Or just listen to the predominate message within politics, which goes something like: “Vote for ___ and she’ll guarantee that you and your family will survive this weird post-industrial society you’re struggling to survive in.” But why must I wait for Bernie Sanders to make my life better? (I think Bernie’s great by the way — but why displace my courage and faith unto him?)
So, the point of this post isn’t to make fun of self-help books but to act as a reminder or a spirited nudge. A reminder to pay attention to the impulse to buy books (or listen incessantly to TED talks about things you should be doing yourself) that are stand-ins for your goals and the kind of focus and exertion of will required to fulfill your purpose.
What is the solution to escaping the tyranny of the how-to-self-help-yourself stuff?
Well, if I told you that you’d be in the same cycle I’ve outlined above. Instead, I’ll offer some insights and observations that seem closer to (and are germane with) the universal. These are suggestions for you to poke at and entertain in passing. Lightly. Read more
“I try to get her out of my mind as much as possible, but the damage she does to unsuspecting people in crisis situations is just atrocious.” — Gary Dufresne, Browne’s former husband
Goodbye Sylvia Browne, an individual who elevated the art in con-artistry to a level of sophistication and grandeur comparable to Picasso or Rembrandt — if such extreme fraud existed in the world of fine art.
Just hearing the news of Browne’s death made me want to light up a pack of cigarettes and throw back a couple of highballs — such was my visceral association between her gravely, grating voice and my old ardor for nicotine and whiskey.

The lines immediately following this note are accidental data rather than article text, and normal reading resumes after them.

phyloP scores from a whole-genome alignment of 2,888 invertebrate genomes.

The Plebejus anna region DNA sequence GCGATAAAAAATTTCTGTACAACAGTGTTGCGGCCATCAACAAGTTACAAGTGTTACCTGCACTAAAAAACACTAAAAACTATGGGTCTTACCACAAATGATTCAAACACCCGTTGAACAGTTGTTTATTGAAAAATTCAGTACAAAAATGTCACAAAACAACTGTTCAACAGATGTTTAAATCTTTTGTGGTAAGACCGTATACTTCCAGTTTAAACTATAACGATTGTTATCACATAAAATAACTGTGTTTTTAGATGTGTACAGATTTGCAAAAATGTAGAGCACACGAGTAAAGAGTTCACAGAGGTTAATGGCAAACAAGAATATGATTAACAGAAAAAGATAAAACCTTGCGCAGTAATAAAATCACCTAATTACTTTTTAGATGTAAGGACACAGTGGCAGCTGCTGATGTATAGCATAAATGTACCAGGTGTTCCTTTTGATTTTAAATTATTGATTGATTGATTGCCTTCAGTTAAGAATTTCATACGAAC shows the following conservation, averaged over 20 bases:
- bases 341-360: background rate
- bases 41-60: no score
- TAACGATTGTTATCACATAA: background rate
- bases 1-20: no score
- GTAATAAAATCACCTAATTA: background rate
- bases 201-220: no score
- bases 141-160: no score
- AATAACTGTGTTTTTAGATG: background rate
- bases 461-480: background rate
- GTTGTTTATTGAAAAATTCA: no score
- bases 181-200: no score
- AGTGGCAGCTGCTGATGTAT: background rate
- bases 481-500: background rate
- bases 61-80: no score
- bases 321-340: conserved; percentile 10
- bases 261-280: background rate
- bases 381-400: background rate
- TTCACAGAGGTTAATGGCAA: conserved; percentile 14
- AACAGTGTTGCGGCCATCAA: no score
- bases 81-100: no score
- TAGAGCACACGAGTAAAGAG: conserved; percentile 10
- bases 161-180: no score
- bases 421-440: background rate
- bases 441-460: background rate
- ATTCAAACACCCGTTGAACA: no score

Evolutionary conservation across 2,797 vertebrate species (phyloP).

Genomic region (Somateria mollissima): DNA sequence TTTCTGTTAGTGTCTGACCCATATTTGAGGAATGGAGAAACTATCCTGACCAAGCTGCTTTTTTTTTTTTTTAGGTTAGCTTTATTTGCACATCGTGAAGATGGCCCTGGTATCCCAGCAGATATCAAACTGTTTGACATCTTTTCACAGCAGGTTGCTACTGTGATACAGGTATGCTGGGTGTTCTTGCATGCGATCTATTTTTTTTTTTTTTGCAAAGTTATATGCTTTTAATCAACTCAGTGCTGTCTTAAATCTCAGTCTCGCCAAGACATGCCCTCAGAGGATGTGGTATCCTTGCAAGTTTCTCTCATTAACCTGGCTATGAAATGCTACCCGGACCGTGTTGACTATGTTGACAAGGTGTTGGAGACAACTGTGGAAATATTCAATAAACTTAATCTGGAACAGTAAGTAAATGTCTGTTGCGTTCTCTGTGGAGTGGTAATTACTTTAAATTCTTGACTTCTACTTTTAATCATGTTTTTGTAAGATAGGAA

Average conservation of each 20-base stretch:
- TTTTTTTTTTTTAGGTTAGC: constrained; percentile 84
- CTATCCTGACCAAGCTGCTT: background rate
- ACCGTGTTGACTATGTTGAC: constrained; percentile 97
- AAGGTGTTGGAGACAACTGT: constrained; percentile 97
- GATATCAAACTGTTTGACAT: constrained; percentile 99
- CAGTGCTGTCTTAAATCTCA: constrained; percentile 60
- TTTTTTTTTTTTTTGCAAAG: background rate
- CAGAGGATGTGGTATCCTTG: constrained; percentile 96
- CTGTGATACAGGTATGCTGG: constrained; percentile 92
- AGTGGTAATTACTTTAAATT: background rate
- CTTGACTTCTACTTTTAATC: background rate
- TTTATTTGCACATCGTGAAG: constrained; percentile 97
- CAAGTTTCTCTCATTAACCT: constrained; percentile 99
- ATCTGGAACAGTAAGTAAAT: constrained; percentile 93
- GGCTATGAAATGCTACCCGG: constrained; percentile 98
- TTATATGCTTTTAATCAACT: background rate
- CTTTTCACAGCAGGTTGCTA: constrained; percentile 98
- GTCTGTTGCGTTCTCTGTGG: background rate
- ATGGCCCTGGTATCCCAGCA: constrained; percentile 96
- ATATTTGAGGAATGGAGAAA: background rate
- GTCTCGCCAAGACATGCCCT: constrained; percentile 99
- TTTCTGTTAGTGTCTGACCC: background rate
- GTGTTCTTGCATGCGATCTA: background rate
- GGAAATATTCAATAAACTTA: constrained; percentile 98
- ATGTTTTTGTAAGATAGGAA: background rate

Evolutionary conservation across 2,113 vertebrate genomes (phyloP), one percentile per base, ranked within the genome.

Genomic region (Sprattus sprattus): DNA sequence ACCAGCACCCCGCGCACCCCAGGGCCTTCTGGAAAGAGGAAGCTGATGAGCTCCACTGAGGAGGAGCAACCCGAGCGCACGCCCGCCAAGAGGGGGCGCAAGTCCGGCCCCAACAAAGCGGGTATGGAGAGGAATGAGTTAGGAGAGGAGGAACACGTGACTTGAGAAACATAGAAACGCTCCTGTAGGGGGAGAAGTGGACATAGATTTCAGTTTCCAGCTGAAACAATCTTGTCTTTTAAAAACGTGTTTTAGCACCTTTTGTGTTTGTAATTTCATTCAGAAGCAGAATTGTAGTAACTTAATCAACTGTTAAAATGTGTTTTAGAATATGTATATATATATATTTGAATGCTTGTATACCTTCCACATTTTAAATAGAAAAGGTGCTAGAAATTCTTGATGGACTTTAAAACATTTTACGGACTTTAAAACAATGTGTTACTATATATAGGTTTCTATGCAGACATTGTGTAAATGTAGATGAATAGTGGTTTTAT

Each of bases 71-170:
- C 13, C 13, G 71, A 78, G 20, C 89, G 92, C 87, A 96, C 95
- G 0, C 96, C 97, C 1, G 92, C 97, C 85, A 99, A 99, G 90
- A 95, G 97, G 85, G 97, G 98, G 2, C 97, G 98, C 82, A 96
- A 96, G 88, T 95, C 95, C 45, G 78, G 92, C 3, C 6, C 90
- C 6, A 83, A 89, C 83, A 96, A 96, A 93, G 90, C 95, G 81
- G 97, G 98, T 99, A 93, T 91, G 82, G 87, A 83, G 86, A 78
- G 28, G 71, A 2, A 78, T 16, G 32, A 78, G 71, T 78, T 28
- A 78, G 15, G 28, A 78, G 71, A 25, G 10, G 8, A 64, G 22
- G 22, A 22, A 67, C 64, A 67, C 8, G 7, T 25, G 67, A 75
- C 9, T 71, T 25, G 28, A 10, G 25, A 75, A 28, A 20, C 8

The pain and confusion generated by Browne, in the name of New Age nitwit-ishness, is a dark taint on the entire realm of ‘alternative’ spirituality. From a recent Huffington Post article:
In some cases, she charged a police department $400 for her services.
In 2002, Browne told the parents of missing 11-year-old Shawn Hornbeck on the Montel Williams Show that the child was dead and kidnapped by a dark-skinned man with dreadlocks.
Hornbeck was found alive in 2007 and his accused kidnapper, Michael Devlin, was Caucasian and short-haired. Hornbeck’s stepfather, Craig Akers, told Anderson Cooper that Browne offered to do a more extensive psychic reading off-camera for $700.
Browne’s parade of chicanery is a strict reminder to scrutinize and yes, even doubt, a lot of the foolishness that passes for modern day otherworldly succor: Foggy notions like The Secret and other ploys that appeal to the deluded and addled.
I’ll never forget the first time I watched this clip of Browne, as it originally aired on Montel Williams‘ talk show. My heart broke for the women asking, in earnest, the question regarding her incapacitated mother’s final words.
My compassion morphed into anger when the host and his cipher broke into careless mockery following the woman’s inquiry. The segment displayed the sort of harm and trauma that occurs when con-artistry and gullibility collide.
I’m sorry for the Browne family and their loss, but I am equally relieved for those in the larger human family who will no longer be susceptible to the wiles of fraud.
Finally, I’ll repeat the sentiment shared by the actress Bette Davis upon hearing the news that her longtime nemesis, Joan Crawford, had passed:
“I was taught to speak only good of the dead. Joan Crawford is dead. Good!”